History made as mosque arrives in Arctic
Sabtu, 23 Oktober 2010
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The world’s third most northerly mosque has found its home in Inuvik at the end of its three-week journey from Winnipeg. The unassuming prefab structure arrived by barge from Hay River just before 5 p.m. on Sept. 22.
Facing an early snow, a crowd of about 40 Muslims greeted their long-awaited mosque at the Inuvik shipyard. There were prayers, group photos, hugs and applause.
“It was joyful,” Abdalla Mohamed, who owns a business in the town in the Mackenzie Delta, said. “Some people were crying. But it was a feeling of achievement. We have something we were looking for all our lives.”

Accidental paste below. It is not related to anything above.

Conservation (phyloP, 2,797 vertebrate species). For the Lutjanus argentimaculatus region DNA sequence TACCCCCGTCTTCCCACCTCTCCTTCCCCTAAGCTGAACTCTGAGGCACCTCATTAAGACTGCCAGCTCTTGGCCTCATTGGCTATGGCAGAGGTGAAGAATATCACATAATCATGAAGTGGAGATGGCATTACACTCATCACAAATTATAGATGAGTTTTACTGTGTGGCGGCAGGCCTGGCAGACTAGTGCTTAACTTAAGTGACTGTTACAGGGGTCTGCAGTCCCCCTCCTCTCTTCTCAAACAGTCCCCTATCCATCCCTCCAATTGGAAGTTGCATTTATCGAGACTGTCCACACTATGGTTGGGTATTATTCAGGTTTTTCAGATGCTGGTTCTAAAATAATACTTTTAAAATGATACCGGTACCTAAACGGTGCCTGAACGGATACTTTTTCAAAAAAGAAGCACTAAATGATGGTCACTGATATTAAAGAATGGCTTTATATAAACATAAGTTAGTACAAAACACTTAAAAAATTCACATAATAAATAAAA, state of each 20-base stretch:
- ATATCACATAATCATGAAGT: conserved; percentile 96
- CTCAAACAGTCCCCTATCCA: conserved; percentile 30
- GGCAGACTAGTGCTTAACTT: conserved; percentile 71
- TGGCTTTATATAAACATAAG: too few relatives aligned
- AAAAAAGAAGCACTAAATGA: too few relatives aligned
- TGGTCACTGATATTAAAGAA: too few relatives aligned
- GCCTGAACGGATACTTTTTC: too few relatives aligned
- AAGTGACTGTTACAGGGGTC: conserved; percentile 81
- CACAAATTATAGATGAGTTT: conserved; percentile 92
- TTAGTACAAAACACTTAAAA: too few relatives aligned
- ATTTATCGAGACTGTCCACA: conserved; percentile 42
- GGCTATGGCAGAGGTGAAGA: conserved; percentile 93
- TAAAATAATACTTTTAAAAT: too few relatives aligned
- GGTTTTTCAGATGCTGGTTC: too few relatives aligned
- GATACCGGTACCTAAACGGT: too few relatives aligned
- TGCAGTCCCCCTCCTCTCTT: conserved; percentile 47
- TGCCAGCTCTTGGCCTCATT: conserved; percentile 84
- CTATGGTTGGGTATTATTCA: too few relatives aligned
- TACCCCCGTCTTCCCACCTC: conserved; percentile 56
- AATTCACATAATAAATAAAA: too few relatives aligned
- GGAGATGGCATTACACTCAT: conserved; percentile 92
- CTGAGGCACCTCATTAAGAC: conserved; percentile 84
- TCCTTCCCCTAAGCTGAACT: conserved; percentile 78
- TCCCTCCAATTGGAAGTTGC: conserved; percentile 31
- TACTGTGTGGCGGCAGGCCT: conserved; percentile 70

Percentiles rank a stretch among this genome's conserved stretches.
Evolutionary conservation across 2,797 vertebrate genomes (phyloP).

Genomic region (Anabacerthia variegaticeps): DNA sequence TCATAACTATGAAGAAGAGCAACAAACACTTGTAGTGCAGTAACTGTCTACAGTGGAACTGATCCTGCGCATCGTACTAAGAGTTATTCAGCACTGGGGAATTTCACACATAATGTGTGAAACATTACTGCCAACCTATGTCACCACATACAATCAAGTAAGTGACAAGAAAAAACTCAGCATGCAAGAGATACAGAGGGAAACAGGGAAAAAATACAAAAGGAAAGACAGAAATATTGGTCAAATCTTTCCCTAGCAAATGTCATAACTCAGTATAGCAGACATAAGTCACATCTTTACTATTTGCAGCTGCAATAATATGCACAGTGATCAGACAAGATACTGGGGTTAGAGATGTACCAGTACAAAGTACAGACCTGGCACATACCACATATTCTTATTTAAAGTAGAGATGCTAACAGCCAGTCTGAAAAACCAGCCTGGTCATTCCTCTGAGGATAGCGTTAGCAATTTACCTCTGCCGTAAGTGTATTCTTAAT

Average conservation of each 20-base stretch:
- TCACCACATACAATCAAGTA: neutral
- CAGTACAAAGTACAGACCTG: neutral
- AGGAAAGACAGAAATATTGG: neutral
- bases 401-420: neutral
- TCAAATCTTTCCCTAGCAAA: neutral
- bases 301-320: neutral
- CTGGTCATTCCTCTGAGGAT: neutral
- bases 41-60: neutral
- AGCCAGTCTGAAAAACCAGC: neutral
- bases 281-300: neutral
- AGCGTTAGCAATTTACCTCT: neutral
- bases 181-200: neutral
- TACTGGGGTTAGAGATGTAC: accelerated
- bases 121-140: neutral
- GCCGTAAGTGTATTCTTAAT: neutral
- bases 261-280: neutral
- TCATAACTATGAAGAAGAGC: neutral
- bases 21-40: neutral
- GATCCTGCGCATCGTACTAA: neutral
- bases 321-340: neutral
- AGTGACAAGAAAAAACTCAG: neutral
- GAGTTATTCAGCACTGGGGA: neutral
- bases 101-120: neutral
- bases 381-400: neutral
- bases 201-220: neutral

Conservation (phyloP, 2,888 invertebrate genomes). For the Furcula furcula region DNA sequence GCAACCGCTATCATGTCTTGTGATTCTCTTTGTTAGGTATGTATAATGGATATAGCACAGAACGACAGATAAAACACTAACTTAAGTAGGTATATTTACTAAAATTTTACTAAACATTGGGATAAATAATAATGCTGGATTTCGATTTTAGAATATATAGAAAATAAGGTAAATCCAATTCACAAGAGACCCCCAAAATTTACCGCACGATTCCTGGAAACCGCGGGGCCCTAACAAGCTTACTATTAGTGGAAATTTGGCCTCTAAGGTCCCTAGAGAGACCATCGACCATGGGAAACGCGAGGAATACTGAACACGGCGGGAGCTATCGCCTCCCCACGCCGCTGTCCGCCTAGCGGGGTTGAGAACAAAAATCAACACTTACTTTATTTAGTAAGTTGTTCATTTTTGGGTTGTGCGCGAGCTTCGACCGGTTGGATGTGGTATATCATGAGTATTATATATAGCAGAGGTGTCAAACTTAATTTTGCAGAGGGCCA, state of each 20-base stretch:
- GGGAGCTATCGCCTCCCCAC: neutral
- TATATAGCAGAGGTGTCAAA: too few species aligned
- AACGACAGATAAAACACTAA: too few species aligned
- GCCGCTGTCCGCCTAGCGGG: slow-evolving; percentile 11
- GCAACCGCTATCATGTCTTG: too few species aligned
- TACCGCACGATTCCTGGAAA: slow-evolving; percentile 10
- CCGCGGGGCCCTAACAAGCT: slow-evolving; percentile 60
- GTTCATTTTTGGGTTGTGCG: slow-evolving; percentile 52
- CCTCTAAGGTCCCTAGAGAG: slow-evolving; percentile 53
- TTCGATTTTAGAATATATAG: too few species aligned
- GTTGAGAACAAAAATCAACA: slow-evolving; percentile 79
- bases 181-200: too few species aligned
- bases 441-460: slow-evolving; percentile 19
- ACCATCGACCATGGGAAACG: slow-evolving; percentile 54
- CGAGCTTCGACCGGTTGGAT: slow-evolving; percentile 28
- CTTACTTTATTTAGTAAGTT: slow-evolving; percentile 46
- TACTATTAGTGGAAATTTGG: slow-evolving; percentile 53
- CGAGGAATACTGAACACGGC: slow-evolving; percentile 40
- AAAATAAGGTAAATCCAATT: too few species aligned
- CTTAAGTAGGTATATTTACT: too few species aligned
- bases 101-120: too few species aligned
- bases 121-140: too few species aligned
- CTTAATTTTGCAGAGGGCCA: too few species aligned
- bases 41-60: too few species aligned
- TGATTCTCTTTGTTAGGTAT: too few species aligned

Mr. Mohamed, 45, who has lived in Inuvik since 1991, is a senior member of a growing Muslim community. He said the group numbers about 100, up from five when he got there.
The 1,500-square-foot building is expected to be ready for worship by the end of October.
The Zubaidah Tallab Foundation, based in Manitoba, arranged for the mosque. Hussain Guisti, who runs the foundation, said he chose a prefab because it was cheaper than building from scratch in Inuvik.
The toughest moment was at Reindeer Creek on the Alberta-Northwest Territories border when a second truck had to be brought in to help maneuver the building across a narrow bridge.
The Inuvik mosque is now the most northerly mosque in North America, however there are two other mosques in Russia and Norway that are slightly farther north.
With files from Agencies.
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